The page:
[There appear to be more "shooting incidents" occuring than before. This reprint is from December, 2012 and is as true today as it was then. Even more so.]
(Photo: AP, via The New York Times)
There are no real words for what happened in Connecticut, yesterday. There is plenty to say about how it happened.
I overheard someone at work (a classic gun
On PBS' The News Hour, a professional psychologist asked to comment said (and I'm paraphrasing) that "It's important to say... this kind of tragedy doesn't happen every day... that schools really are safe places."
I reject the first comment. The second remark made me think: This fellow doesn't go to many Inner City schools, then -- massacres with 27 dead don't happen every day, that's true; but there are shooting incidents, and kids packing, and metal detectors, and education occurring against a solid backdrop of poverty and violence, every day.
The psychologist on News Hour was, I thought, trying to suggest themes parents might pass on to reassure their children (Don't worry, Timmy; It Can't Happen Here) -- that planes can crash, but the odds of going down in one, or having one crash on top of you, are hugely in your favor. And largely, that is true.
But planes do crash. Ships sink. Trains collide and buses plunge. Whenever that does happen, there are NTSB investigations, reconstructions and root-cause analyses. There are discussions with engineers and manufacturers about what to do to lessen the chances such a tragedy doesn't happen again.
Only in cases like Sandy Hook does our national debate begin and end with, "Guns don't kill people; the people using them do". And that's it -- Pilot Error, essentially, is the public finding; and any other meme is just filler in the media. That, and people repeating, "It doesn't happen every day."
I'm sure that fact is a comfort to the extended families of twenty children, who died because they were shot with high-powered handguns. Twenty children.
I grew up around guns. I've owned firearms; at various times because I was required to carry them, but afterwards had no sane reason to keep them. I don't want them in my home.
We live in a world of high anxiety, and there are persons who want to exploit those feelings of danger, threat, and imminent disaster: Gun manufacturers, and their lobby, the NRA, are at the top of the list. Mike Huckabee and the rest of his fellow Xtian evangelical ilk; there are 2012 World-Enders, predicting massive earthquakes and crustal displacement and 'coastal events', and ultimately few survivors.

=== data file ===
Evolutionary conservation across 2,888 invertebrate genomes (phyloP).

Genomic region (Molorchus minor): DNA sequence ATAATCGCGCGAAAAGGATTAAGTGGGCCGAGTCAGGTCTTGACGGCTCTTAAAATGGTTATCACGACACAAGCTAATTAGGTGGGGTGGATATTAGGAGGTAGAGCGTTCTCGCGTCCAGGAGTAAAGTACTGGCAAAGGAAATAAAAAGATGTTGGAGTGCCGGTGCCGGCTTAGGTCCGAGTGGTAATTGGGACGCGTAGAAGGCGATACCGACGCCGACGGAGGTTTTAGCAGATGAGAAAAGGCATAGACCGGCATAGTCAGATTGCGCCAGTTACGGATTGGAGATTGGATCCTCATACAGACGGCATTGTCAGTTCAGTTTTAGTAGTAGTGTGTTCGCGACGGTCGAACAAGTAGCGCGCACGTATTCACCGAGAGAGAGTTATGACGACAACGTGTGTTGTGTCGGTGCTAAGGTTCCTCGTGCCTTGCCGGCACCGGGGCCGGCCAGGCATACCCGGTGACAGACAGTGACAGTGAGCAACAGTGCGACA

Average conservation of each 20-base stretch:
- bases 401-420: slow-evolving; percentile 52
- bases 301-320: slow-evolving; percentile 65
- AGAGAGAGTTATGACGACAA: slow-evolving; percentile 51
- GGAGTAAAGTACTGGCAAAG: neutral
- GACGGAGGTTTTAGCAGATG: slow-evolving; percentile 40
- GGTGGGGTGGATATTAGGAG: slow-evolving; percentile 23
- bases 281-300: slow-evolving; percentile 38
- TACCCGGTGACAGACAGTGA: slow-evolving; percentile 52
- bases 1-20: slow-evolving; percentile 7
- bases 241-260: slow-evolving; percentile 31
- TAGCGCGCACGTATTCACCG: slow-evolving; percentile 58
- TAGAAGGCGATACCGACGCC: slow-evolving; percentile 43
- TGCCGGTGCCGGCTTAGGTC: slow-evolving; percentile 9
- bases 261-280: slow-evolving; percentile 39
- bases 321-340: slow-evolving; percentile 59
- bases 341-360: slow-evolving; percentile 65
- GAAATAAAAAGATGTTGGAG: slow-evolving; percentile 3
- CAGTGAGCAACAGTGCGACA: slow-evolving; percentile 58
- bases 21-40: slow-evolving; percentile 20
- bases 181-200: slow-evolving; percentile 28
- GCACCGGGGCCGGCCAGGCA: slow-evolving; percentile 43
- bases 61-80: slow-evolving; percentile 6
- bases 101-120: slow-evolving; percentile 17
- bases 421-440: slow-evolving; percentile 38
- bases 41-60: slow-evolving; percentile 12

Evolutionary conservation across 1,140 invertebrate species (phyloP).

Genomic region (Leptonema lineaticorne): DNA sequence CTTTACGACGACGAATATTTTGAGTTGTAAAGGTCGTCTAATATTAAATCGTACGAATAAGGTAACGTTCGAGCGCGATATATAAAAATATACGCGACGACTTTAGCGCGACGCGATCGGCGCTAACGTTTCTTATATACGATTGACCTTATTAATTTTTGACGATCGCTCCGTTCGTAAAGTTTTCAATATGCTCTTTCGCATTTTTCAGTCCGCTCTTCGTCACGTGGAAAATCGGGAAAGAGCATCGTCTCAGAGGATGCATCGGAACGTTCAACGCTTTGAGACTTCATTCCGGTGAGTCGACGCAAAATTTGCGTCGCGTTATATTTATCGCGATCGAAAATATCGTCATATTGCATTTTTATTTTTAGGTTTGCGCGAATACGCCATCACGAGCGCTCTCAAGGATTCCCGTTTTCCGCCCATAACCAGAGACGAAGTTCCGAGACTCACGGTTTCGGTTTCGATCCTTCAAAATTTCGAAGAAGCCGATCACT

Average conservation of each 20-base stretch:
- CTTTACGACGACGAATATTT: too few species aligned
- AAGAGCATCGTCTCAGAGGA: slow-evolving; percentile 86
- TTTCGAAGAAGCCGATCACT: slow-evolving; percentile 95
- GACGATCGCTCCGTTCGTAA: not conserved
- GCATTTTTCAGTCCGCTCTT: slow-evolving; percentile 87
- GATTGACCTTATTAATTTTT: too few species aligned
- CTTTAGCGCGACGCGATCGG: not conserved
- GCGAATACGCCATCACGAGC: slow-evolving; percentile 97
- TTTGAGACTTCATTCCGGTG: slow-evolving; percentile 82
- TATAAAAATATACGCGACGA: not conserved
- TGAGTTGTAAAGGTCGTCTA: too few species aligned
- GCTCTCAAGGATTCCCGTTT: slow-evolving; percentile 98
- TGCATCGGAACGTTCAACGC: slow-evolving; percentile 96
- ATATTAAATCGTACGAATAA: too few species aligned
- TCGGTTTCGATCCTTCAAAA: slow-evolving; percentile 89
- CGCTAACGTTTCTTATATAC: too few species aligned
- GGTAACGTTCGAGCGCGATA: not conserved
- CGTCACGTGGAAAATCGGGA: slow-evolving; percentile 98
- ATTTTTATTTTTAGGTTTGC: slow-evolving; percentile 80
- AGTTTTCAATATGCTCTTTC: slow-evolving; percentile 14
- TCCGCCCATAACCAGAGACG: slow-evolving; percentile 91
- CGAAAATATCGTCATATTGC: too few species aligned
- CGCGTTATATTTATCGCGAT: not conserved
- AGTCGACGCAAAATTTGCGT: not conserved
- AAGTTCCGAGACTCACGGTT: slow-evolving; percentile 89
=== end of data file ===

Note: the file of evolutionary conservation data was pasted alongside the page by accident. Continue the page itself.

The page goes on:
There are White Power fascists, and Survivalists, and the people who manufacture and sell them freeze-dried food and plans for bunkers to shield against the EMP bursts from North Korean-launched warheads, detonating high above the USA.
What happened in Sandy Hook yesterday has happened before -- in Columbine, in Denver; In Virginia; in a mall in Seattle last week; at a Dairy Queen in the Northwest. There may not be massacres, but annually there are many multiple-victim, firearm homicides in America.
And they will keep happening, until something changes about how firearm ownership and possession is discussed, and regulated, in this country.
The debate is not about Operator Error. It's not about something that happened "over there" in another city or state. It's about twenty dead children.
Along those lines are two, other very pertinent observations -- one, a part of the discussion at TPM Prime (Subscription Required):
Memekiller: ...for me, it's all about the NRA. I'm anti-NRA, not guns, and am offended by the strangle-hold they have over our politics. And I'm angry that Democrats have ceded the issue, only to have the NRA, if anything, put twice as much effort into unseating Democrats and Obama who, if anything, loosened rules on guns ...And the other, at The Great Curmudgeon :
... And the gun culture the NRA fosters... Would the prevalence of guns be as frightening without the culture of paranoia and conspiracies they perpetuate? It's not just about freedom to own a gun. The NRA culture is a cult of xenophobia and insanity. They don't seem to be aiming their message at responsible gun owners so much as the disgruntled and those prone to paranoia. They are less about developing an advocacy group than they are about assembling a well-armed militia of the mentally unstable.
BrokenOur discourse, that is. Fortunately, we have DDay trying to repair it.Just to pick at random, here are a couple headlines at the Hartford Courant site just from the past 24 hours: Woman Shot, Man Dead After Standoff In Rocky Hill. Armed Robbery At Hartford Bank, Two In Custody.It’s not that school shootings like this are abnormal. They are depressingly normal. The fact that there were no shootings in one day in New York City recently was seen as a major achievement, which shows you how desensitized we have become to gun violence as a normal occurrence of daily life.Just a reminder. The NRA is an industry lobby for the gun industry. The industry that makes consumer products largely designed to kill people. Not deer. Not rabbits.